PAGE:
Online radio has become a solid business in recent months, with SNL Kagan pegging the market to be worth as much as $550 million by year's end. Arbitron and Edison also recently put the weekly online radio audience at 42 million listeners in 2009, up from 33 million in 2008, while ComScore reported that radio was the fastest growing online category during the month of June, with a 34% increase in monthly visitors (48.9 million total.) The growth is thanks in part to developments like Apple's acquisition of Lala; News Corp.'s purchase of iLike.com and Imeem; and the continued growth of leading radio site Pandora, as well as Clear Channel's iHeartRadio and CBS Radio's Last.FM. Yahoo Music and News Corp.'s MySpace Music are also considered big online radio players, while satellite company Sirius XM has made an increased investment in online offerings to paying subscribers. Pandora is still the largest player in the space, recently surpassing the 60 million registered user mark in July due to the continued success of its mobile app as well as its linear ad-supported site.
(Source: Andrew Hampp, in AdAge.com, 09/27/10)
Two Types of Salespeople
Actually "There are three kinds of salespeople; those who make
You've probably heard that one before. In fact, there are two
The first type is the improvisor. He seldom prepares, his
His days are fun filled and exciting, because he literally treats
The second type is the professional. He also enjoys his work, for
For example, he handles recurring objections. He knows he'll get
He plays with words, until he creates power phrases that work
He records his power phrases into a digital recorder and plays
His sales calls are different because he treats them as
There are two types of salespeople and of course they achieve
Each one follows a pattern, one is unstructured and one isn't.
Each can be seen as a formula. One formula gets better selling
I + I = I (Instinct + Intuition = Improvisation)
P + P = P (Preparation + Practice = Professionalism)
The secret to achieving consistent selling success is that there
These are the formulas and you get to choose. One doesn't require
One pays better than the other.
Remember this too, preparation trumps improvisation every day of
Also remember, your customers can tell the difference between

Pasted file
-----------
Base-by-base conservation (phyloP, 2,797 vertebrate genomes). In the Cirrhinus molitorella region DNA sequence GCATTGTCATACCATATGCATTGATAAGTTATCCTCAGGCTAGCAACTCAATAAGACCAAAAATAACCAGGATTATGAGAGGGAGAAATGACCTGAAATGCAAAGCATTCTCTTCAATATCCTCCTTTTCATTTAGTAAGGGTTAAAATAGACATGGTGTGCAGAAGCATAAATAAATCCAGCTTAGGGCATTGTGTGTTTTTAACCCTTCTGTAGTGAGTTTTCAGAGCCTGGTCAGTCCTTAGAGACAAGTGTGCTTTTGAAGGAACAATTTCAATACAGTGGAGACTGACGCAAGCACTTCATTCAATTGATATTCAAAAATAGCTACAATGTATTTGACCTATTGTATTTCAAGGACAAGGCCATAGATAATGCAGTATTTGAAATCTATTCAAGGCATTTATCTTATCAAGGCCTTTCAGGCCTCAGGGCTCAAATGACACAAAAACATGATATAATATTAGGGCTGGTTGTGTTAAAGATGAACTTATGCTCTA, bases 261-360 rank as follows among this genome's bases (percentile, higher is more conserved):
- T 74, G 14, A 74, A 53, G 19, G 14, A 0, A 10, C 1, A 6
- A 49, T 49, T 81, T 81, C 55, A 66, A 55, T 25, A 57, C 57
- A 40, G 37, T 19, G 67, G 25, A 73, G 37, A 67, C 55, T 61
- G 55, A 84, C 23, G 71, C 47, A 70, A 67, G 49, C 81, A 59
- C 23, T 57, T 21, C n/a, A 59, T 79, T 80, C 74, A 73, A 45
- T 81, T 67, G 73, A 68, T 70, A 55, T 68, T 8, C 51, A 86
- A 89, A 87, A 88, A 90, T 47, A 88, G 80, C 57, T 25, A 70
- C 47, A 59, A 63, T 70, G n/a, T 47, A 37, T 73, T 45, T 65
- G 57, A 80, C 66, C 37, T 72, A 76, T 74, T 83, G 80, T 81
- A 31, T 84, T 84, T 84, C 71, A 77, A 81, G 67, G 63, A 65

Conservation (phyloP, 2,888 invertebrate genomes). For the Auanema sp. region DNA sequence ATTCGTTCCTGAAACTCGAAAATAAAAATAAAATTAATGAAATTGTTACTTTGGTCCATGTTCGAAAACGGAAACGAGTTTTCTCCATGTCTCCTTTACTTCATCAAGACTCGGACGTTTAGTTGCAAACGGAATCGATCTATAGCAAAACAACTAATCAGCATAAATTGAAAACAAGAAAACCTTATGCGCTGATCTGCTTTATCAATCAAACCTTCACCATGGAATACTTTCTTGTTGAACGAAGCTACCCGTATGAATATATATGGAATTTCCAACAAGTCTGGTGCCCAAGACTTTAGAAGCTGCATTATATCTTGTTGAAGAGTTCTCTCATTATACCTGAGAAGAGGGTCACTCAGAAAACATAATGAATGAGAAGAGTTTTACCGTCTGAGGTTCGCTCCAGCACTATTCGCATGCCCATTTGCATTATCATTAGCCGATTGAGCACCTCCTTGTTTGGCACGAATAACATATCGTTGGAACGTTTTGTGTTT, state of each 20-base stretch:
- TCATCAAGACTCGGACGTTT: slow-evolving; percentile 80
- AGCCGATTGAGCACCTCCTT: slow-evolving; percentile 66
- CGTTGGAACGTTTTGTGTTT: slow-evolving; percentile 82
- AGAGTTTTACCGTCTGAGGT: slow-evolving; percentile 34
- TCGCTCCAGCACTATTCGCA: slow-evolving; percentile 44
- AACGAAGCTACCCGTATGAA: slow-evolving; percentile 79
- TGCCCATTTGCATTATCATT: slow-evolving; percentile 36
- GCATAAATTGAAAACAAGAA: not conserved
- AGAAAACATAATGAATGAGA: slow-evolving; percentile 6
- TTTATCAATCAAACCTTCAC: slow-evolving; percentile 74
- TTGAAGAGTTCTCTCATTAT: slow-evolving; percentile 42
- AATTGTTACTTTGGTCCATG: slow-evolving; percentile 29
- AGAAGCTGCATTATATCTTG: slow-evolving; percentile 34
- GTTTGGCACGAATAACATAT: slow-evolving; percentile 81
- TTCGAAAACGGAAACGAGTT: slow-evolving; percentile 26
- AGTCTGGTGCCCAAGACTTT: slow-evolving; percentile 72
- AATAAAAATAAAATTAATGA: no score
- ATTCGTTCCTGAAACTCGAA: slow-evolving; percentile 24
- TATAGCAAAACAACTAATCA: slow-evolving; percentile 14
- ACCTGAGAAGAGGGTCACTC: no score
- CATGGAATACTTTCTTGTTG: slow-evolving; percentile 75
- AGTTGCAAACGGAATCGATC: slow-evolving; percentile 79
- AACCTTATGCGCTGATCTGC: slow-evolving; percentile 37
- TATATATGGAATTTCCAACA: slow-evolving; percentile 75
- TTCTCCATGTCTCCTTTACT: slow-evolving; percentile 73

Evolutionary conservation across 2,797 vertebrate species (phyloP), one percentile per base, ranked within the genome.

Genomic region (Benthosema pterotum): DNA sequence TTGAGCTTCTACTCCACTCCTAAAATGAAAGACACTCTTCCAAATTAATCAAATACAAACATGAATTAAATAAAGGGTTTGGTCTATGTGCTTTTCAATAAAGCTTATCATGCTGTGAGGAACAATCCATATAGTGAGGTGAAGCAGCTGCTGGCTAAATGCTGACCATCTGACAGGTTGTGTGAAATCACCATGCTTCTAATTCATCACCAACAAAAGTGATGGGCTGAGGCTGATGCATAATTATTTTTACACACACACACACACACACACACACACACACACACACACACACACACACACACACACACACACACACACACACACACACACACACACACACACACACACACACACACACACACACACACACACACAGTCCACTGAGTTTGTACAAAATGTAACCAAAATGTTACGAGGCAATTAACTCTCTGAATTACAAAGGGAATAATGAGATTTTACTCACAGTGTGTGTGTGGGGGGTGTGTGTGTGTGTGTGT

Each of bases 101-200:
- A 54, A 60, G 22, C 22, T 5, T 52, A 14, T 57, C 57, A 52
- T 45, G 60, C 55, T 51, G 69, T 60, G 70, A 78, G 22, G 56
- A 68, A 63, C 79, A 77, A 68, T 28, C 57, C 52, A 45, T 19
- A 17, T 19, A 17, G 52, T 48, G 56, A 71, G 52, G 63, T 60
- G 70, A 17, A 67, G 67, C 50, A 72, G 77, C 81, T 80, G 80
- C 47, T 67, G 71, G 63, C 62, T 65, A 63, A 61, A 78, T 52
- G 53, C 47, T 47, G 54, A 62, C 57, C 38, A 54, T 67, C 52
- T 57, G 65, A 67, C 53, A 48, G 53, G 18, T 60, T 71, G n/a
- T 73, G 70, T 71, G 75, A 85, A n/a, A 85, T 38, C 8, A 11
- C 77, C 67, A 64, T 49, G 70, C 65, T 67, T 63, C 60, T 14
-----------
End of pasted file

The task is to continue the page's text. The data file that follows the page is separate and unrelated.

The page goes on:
When you combine preparation with practice you get professionalism
Why Not Become A Sales Trailblazer
Richard de Vos
Thomas A. Edison
Make everyday a masterpiece . . .
22 years . . .
528 customers . . .
72.7% repeat business . . .
Do what your competition isn't doing - dare to become a
Tuesday, October 05, 2010
Click & Read:
Having just celebrated its 12th birthday – we thought it might be useful to look at 12-lessons traditional media can learn from 12-years of Google's growth.
1. Innovation and versatility define today’s success.
Google is constantly evolving, improving and adding. While most traditional media companies have put their toe in the digital waters, they’re nowhere near as aggressive as they need to be in identifying and capitalizing on digital opportunities. Serious evolution requires investment, ingenuity and persistence.
2. Google goal is to be local.
Google understands there is a lot more money targeting local markets and local advertisers than there is simply trying to attract national advertisers and sponsors. They’ve been very forceful in efforts to expand their offerings within your local market. Traditional media still has the upper hand on the local front, but it cannot last forever if market leaders continue to embrace the strategy of “you need us” or “you’re gonna miss us when we’re gone”. Local advertisers continue to review and research new alternatives to traditional marketing. If you do not want to own the local voice, someone else would be happy to take it from you.
3. There’s a lot of money in small, automated transactions.
Google has done a remarkable job of helping businesses help themselves… $20 and $30 at a time. Ad words allowed any small business person with a laptop and an internet connection to develop ads and launch them online to attract new customers. Those dollar amounts may not accumulate as much for an individual media property as Google has been able to generate with its massive reach, but traditional media folks can learn a valuable lesson to develop at least some of their digital strategy. What can you develop that is fast, convenient and self-serve for smaller clients that don’t normally spend money with your station or newspaper?
4. Targeting Trumps Ratings
The strength of ad words is built on the back of targeting. Allowing the advertiser to define and target the right consumer… not based on broad age brackets, stereotype gender guesstimates or ratings – Google focused on specific actions (search) and interests (what people were searching for) to put business and consumer on the same page… literally.
5. Focus on the customer first.